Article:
“Where do families stand on this Task Force? Are we going to be asked to be on the Task Force? Are you going to ask for our opinions? It’s going to be us with our quivering and grieving voices — not politicians — who will touch people’s hearts.”
— Kristi Finney, mother of Dustin Finney
Metro’s role in Vision Zero will have more to do with funding than anything else, since they control federal pursestrings to the tune of about $16 million for Portland each year. Councilor Stacey said that money needs to be allocated “through a Vision Zero lens.” On a related funding note, Senator Dembrow said, “We’ll need to pass a transportation package in order to really bring Vision Zero to fruition.”
I was curious to hear how Windsheimer at ODOT would frame his support of Vision Zero. So far the most powerful road agency in the region (and the one whose roads claim the most victims), hasn’t committed to achieving zero road deaths and injuries. Instead, ODOT’s top traffic safety official said back in November that there approach is to increase the number of individual days when no one dies.
Yesterday Windsheimer made it seem like ODOT has supported the idea all along. “We’ve had a goal for a number of years,” he said, “to have zero injuries and fatalities.” Was that peer pressure in action? Either way, it appears we can now add ODOT to list of agencies committed to Vision Zero. Windsheimer also shared a phrase that irks some activists because it’s too soft on motor vehicle operators. “It doesn’t matter what mode you travel, safety is everyone’s responsibility.”
It will also be everyone’s responsibility to find funding to pay for new safety efforts — whether they include marketing and PSAs and/or projects on the ground. On that note, Novick fearlessly brought up his controversial (and “paused”) street fee effort. “At some point,” he said, “we’re going to have another discussion about raising revenue for transportation.” He acknowledged that one mistake made in pushing for the street fee last year was that the city didn’t do more to soothe feelings between the Bicycle Transportation Alliance and the Portland Business Alliance. Instead of working together, those two groups’ advocacy devolved into a fight over how the money should be split up (the BTA wanted 50/50 safety/maintenance and the PBA wanted 25/75). “We should have gotten them into a room together to make that argument not so vehement.”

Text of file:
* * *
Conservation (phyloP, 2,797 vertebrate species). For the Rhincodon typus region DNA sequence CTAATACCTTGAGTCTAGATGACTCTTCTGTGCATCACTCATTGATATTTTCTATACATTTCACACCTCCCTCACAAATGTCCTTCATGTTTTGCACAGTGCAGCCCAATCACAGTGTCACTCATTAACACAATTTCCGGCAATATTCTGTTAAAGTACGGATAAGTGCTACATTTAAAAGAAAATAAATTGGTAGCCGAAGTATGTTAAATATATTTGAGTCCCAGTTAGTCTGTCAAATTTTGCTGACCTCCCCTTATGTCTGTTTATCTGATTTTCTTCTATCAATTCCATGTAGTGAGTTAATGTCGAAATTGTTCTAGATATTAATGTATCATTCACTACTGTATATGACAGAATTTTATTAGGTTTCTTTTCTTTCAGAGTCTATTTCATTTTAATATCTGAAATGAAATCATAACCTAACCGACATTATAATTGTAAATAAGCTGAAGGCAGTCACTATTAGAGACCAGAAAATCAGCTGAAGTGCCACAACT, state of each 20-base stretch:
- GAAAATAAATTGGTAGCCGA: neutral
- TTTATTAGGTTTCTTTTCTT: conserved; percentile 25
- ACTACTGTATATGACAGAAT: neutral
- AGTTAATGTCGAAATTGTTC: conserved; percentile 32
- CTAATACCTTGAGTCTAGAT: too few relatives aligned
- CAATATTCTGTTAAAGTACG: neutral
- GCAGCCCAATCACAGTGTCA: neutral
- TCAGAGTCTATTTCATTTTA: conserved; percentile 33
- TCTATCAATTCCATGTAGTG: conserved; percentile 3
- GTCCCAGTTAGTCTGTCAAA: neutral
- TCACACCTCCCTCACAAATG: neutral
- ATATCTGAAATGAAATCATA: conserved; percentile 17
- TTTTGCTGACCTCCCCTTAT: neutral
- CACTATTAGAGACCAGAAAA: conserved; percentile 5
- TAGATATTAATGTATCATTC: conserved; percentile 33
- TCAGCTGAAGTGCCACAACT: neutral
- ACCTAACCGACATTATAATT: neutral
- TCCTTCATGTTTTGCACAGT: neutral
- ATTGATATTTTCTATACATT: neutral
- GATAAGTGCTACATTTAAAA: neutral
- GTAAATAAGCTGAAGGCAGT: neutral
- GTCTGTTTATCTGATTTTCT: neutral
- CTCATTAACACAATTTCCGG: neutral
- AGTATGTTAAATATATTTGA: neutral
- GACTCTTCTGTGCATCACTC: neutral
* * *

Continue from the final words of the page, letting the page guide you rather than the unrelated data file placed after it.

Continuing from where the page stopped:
If we rely on funding to make progress on Vision Zero, it might never happen. Much of this effort is about created a movement and upping the public urgency that the way we use our roads needs to change.
Kristi Finney took the day off work to be at yesterday’s event. Finney lost her son Dustin four years ago when a drunk driver hit him while he biked Division just four blocks away. She stood up and addressed the electeds and agency leaders: “Where do families stand on this?” she wondered. “Are we going to be asked to be on the Task Force? Are you going to ask for our opinions? It’s going to be us with our quivering and grieving voices — not politicians — who will touch people’s hearts.”
While Finney’s words made an impact, Portland’s official efforts at the moment are more about amassing the institutional and political support it will take to find funding and change policies. And on that note, Margi Bradway, leader of PBOT’s Active Transportation Division and a former advisor for ODOT Director Matt Garrett, deemed yesterday a success.
Bradway was pleased to see all the partners who showed up and pledged support to the effort. “For Vision Zero to work, we’re not going to get there alone,” she said. “Vision Zero provides a framework for the discussion, and it’s that framework that comes into play when major decisions have to be made and everyone thinks of Vision Zero.”
See the full membership list and meeting schedule of Portland’s Vision Zero Task Force here.